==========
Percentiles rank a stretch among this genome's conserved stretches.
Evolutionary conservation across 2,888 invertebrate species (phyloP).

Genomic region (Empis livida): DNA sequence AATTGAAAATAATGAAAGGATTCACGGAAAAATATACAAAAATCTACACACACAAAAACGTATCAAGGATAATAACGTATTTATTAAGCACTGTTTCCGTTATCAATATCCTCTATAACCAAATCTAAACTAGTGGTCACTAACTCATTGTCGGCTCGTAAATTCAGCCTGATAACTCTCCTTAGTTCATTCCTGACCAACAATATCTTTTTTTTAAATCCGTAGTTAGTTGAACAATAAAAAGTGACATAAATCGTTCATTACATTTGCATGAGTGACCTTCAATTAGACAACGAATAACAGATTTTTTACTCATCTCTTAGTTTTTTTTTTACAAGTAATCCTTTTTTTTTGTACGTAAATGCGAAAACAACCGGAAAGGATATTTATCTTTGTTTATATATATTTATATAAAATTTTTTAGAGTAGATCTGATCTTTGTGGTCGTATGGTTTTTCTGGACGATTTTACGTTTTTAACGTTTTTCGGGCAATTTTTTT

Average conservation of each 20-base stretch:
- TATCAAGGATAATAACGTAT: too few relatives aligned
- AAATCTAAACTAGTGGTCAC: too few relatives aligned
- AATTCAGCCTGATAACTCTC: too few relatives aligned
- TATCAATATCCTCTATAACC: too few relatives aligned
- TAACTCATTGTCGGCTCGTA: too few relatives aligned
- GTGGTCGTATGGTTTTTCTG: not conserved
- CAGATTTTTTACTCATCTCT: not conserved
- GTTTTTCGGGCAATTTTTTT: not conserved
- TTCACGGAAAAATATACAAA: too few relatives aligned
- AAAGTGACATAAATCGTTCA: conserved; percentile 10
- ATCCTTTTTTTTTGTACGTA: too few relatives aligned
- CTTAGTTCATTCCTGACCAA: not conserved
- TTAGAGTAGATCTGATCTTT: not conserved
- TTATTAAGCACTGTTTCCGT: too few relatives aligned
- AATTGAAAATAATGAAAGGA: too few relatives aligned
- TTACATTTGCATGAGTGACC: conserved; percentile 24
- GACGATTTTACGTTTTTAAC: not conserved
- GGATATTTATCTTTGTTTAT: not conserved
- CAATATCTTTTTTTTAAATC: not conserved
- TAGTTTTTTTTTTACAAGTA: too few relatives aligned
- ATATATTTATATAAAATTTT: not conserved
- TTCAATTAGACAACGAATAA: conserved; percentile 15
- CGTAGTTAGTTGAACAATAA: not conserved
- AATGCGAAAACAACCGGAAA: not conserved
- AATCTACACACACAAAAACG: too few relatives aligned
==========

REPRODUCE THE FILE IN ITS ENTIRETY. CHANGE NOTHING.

Percentiles rank a stretch among this genome's conserved stretches.
Evolutionary conservation across 2,888 invertebrate species (phyloP).

Genomic region (Empis livida): DNA sequence AATTGAAAATAATGAAAGGATTCACGGAAAAATATACAAAAATCTACACACACAAAAACGTATCAAGGATAATAACGTATTTATTAAGCACTGTTTCCGTTATCAATATCCTCTATAACCAAATCTAAACTAGTGGTCACTAACTCATTGTCGGCTCGTAAATTCAGCCTGATAACTCTCCTTAGTTCATTCCTGACCAACAATATCTTTTTTTTAAATCCGTAGTTAGTTGAACAATAAAAAGTGACATAAATCGTTCATTACATTTGCATGAGTGACCTTCAATTAGACAACGAATAACAGATTTTTTACTCATCTCTTAGTTTTTTTTTTACAAGTAATCCTTTTTTTTTGTACGTAAATGCGAAAACAACCGGAAAGGATATTTATCTTTGTTTATATATATTTATATAAAATTTTTTAGAGTAGATCTGATCTTTGTGGTCGTATGGTTTTTCTGGACGATTTTACGTTTTTAACGTTTTTCGGGCAATTTTTTT

Average conservation of each 20-base stretch:
- TATCAAGGATAATAACGTAT: too few relatives aligned
- AAATCTAAACTAGTGGTCAC: too few relatives aligned
- AATTCAGCCTGATAACTCTC: too few relatives aligned
- TATCAATATCCTCTATAACC: too few relatives aligned
- TAACTCATTGTCGGCTCGTA: too few relatives aligned
- GTGGTCGTATGGTTTTTCTG: not conserved
- CAGATTTTTTACTCATCTCT: not conserved
- GTTTTTCGGGCAATTTTTTT: not conserved
- TTCACGGAAAAATATACAAA: too few relatives aligned
- AAAGTGACATAAATCGTTCA: conserved; percentile 10
- ATCCTTTTTTTTTGTACGTA: too few relatives aligned
- CTTAGTTCATTCCTGACCAA: not conserved
- TTAGAGTAGATCTGATCTTT: not conserved
- TTATTAAGCACTGTTTCCGT: too few relatives aligned
- AATTGAAAATAATGAAAGGA: too few relatives aligned
- TTACATTTGCATGAGTGACC: conserved; percentile 24
- GACGATTTTACGTTTTTAAC: not conserved
- GGATATTTATCTTTGTTTAT: not conserved
- CAATATCTTTTTTTTAAATC: not conserved
- TAGTTTTTTTTTTACAAGTA: too few relatives aligned
- ATATATTTATATAAAATTTT: not conserved
- TTCAATTAGACAACGAATAA: conserved; percentile 15
- CGTAGTTAGTTGAACAATAA: not conserved
- AATGCGAAAACAACCGGAAA: not conserved
- AATCTACACACACAAAAACG: too few relatives aligned